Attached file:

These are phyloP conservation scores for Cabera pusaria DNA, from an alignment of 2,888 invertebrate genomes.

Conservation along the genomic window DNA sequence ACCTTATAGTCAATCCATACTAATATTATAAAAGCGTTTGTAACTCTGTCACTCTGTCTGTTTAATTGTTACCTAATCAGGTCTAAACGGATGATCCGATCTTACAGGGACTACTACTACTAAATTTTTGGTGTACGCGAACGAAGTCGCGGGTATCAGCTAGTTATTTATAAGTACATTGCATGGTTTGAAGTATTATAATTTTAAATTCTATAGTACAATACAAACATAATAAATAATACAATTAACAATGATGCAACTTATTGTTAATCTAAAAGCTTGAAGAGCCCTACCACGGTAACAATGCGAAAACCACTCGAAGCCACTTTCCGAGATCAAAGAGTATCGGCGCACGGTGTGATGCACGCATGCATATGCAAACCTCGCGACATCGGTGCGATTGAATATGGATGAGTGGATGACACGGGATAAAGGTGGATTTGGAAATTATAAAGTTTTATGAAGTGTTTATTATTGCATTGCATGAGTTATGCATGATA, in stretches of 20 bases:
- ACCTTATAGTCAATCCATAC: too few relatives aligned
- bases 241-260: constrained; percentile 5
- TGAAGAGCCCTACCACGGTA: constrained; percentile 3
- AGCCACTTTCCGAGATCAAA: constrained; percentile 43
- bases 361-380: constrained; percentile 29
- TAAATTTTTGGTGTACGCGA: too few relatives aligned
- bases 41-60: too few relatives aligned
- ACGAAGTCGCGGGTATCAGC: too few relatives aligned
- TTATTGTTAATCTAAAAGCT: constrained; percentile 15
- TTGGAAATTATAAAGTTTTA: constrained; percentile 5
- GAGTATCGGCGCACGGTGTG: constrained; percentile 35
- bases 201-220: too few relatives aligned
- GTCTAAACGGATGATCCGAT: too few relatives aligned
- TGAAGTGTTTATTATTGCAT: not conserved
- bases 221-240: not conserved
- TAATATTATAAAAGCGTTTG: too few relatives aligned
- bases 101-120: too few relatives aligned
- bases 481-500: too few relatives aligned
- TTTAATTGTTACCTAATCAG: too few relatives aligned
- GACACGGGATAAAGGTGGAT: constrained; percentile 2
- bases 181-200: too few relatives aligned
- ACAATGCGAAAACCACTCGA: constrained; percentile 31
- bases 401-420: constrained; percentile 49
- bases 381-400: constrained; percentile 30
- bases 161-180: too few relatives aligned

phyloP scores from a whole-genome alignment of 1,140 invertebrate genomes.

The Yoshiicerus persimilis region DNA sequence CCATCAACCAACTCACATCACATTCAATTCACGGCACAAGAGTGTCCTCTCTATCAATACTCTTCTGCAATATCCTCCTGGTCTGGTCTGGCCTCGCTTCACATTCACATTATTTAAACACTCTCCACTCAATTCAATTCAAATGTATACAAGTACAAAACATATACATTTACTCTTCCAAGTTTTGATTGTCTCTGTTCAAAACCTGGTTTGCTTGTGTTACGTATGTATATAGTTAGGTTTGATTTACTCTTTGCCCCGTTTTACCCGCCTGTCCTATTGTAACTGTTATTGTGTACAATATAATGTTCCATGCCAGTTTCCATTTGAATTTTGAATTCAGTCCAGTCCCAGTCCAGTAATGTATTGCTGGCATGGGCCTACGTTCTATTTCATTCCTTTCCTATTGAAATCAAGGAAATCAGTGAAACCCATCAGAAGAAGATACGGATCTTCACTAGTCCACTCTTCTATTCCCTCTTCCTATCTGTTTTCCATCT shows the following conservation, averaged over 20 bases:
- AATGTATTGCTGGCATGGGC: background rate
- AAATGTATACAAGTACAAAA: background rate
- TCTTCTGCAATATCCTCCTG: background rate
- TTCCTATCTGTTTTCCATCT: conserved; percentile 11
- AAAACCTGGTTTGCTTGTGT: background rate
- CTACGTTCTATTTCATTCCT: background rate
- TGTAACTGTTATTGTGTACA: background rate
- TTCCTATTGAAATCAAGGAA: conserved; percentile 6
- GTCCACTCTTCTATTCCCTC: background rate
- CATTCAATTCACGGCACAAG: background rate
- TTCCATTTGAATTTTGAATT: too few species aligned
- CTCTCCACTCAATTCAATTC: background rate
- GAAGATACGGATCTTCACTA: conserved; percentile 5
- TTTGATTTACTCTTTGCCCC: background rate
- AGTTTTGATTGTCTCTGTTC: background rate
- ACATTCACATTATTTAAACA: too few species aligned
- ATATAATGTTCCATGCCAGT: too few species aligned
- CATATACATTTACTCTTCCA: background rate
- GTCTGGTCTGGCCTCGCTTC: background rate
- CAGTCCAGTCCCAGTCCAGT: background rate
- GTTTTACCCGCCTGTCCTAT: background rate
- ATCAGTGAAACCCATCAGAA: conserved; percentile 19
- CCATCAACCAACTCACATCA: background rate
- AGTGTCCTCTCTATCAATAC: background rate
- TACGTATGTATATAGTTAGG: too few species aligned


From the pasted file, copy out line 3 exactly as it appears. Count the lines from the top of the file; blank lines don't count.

- ACCTTATAGTCAATCCATAC: too few relatives aligned